If you just sat down to a delicious Thanksgiving dinner replete with turkey and some sort of cranberry accompaniment, you might be feeling quite satisfied with your food choices.
Cranberries, native to the United States, are enjoying renewed popularity. Cranberries are known to be a good source of various vitamins and minerals. And for those on the antioxidant bandwagon, cranberries pack a nice wallop. In addition, cranberries are efficacious in preventing bladder infections, and at least anecdotally, in curing them, too.
But cranberries are difficult to cultivate and can have a deleterious impact on the environment. Cranberries regularly show up on the “dirty dozen” of organic lists, because they are typically laden with pesticides and other chemicals on their surfaces. The use of these chemicals is necessitated by the cranberry-growing conditions. Moist, wet cranberry bogs offer an ideal growing condition to incubate all sorts of unwanted flora and fauna, like invasive weeds and various bugs, including the cranberry weevil. These species are attracted to the cranberries and receive nourishment from either the cranberry or the surrounding bog.
The danger of the pesticides on cranberries would seem to be one of a personal nature; that is, if you don’t want to ingest the pesticides or other chemicals, then wash off the cranberries, being particularly careful to remove any residue of harmful chemicals. But these chemicals do not stay affixed to the cranberries. The cranberries are grown in bogs that are part of national and international waterway systems. The pesticides that are applied to the cranberries fill up the bog. After the cranberries are harvested, this mix of water and chemicals is then flushed onto the nearby land and connected waterways, becoming part of the effluvial pollutant flow.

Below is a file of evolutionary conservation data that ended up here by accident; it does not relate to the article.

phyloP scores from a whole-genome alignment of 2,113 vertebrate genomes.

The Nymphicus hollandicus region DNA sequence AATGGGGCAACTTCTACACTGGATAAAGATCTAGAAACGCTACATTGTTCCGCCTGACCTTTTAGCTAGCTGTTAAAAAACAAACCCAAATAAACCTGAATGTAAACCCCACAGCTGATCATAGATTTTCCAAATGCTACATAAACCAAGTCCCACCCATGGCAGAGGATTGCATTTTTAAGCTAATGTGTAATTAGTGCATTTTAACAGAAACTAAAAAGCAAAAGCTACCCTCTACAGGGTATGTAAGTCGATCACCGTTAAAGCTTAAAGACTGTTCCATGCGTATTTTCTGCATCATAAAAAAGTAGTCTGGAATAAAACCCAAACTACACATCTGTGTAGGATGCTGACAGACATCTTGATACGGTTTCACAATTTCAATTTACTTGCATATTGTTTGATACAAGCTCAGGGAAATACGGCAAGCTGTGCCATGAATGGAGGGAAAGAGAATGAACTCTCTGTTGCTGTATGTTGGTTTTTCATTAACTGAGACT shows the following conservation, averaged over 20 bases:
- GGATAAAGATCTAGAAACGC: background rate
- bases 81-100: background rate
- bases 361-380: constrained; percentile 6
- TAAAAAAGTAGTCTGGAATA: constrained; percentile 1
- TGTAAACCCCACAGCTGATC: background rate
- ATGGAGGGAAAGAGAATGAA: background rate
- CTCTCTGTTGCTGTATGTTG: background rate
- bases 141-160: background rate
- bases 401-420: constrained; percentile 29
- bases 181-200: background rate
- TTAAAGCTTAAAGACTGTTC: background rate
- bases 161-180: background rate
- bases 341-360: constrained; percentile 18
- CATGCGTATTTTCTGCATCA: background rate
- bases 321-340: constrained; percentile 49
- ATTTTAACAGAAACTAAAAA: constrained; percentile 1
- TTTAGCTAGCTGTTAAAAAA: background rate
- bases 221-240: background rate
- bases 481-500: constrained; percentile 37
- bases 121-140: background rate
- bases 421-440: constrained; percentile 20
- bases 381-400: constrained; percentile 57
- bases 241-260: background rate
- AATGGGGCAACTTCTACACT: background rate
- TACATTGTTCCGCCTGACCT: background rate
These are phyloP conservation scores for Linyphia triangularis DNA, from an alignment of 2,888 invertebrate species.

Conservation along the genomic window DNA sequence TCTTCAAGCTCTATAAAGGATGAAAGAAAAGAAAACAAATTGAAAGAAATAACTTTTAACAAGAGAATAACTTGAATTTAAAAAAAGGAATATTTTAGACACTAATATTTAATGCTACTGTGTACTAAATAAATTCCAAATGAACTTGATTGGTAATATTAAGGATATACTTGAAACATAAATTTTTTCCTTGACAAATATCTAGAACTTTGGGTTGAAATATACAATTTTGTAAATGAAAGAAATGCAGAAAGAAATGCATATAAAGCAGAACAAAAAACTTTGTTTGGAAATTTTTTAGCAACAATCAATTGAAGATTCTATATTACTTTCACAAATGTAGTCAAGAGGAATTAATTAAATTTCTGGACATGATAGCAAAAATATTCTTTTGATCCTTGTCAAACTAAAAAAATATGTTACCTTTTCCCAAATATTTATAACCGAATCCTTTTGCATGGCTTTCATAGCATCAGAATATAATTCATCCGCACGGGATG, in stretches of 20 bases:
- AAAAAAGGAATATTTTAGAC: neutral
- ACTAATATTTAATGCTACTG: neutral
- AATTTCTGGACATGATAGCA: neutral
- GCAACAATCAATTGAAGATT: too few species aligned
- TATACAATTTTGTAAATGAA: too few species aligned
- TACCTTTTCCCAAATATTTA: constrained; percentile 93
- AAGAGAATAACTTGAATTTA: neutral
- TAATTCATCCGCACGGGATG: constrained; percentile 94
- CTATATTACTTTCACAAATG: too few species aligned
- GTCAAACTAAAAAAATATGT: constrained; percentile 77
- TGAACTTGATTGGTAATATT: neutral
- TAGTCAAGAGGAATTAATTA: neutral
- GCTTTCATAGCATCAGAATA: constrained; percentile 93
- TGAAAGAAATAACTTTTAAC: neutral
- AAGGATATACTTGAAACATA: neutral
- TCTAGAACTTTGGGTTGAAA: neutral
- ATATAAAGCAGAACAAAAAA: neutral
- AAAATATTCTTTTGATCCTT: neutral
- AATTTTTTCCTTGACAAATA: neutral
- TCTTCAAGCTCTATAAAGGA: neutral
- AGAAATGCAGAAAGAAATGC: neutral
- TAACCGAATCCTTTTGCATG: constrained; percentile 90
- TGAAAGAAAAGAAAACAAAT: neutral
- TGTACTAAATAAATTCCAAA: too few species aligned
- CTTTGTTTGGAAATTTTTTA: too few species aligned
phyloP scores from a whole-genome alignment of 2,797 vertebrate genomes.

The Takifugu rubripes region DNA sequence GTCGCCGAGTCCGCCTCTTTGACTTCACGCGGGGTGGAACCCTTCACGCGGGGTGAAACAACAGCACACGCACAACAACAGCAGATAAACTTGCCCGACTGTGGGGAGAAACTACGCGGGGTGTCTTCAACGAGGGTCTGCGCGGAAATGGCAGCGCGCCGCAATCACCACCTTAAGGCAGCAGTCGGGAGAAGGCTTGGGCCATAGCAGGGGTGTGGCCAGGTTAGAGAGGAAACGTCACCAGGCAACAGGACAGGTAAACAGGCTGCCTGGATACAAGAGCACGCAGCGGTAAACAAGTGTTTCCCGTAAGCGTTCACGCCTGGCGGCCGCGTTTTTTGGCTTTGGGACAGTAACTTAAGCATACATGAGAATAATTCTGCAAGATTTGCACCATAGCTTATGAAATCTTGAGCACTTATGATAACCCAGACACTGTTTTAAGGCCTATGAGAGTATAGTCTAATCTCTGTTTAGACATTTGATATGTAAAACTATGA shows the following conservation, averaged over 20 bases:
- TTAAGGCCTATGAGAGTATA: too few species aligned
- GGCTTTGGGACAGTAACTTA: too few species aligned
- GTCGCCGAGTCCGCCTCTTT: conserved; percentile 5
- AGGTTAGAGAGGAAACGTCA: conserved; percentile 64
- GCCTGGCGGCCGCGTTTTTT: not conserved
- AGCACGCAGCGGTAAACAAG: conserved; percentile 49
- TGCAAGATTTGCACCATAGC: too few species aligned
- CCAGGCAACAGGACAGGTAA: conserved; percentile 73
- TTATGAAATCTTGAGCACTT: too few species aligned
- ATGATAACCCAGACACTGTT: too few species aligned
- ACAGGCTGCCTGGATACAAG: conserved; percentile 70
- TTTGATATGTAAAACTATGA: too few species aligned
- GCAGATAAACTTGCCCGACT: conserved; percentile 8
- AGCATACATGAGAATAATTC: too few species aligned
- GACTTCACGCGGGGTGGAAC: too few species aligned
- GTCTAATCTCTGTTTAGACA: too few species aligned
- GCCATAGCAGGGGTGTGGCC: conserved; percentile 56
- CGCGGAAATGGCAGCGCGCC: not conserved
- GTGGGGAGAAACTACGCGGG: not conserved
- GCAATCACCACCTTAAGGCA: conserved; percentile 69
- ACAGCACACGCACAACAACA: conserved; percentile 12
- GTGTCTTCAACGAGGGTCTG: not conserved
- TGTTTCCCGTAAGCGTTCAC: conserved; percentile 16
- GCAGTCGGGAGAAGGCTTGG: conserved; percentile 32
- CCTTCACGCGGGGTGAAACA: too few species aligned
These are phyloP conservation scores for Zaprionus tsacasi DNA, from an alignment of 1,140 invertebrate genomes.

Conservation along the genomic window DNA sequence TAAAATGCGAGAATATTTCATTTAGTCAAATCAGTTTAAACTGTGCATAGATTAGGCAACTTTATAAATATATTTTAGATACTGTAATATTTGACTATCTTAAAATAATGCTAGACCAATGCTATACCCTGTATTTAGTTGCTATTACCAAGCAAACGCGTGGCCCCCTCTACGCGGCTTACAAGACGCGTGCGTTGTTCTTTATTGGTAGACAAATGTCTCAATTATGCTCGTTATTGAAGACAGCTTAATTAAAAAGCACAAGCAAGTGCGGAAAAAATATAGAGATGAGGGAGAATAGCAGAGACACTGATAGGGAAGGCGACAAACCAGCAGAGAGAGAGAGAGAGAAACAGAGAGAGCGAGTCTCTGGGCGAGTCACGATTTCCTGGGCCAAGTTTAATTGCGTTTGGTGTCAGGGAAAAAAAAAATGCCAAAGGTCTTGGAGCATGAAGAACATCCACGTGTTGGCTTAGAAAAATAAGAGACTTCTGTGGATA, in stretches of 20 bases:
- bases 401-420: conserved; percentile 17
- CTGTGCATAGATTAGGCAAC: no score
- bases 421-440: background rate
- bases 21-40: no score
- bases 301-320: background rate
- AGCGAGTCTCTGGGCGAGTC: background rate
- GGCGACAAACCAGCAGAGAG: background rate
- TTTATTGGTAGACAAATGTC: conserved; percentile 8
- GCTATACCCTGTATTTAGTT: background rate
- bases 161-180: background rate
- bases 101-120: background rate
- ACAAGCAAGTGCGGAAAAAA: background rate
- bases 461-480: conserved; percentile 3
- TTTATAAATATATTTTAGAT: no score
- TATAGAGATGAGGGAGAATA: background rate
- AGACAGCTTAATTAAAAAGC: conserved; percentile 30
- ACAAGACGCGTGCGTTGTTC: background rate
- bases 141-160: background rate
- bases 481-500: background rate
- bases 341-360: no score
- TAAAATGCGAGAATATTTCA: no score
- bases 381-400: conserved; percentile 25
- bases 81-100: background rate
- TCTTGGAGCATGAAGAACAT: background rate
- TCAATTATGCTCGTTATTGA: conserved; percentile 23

Agricultural runoff has been a growing concern throughout the United States. This summer’s algae blooms in Lake Erie appear to be the result, not so much of industrial pollution, but rather the phosphorous runoff from farms that abut rivers flowing to Lake Erie, like the Maumee River.
Agricultural runoff from the cranberry farming is now affecting the waterways of states with high cranberry production, including New England states, as well as Wisconsin.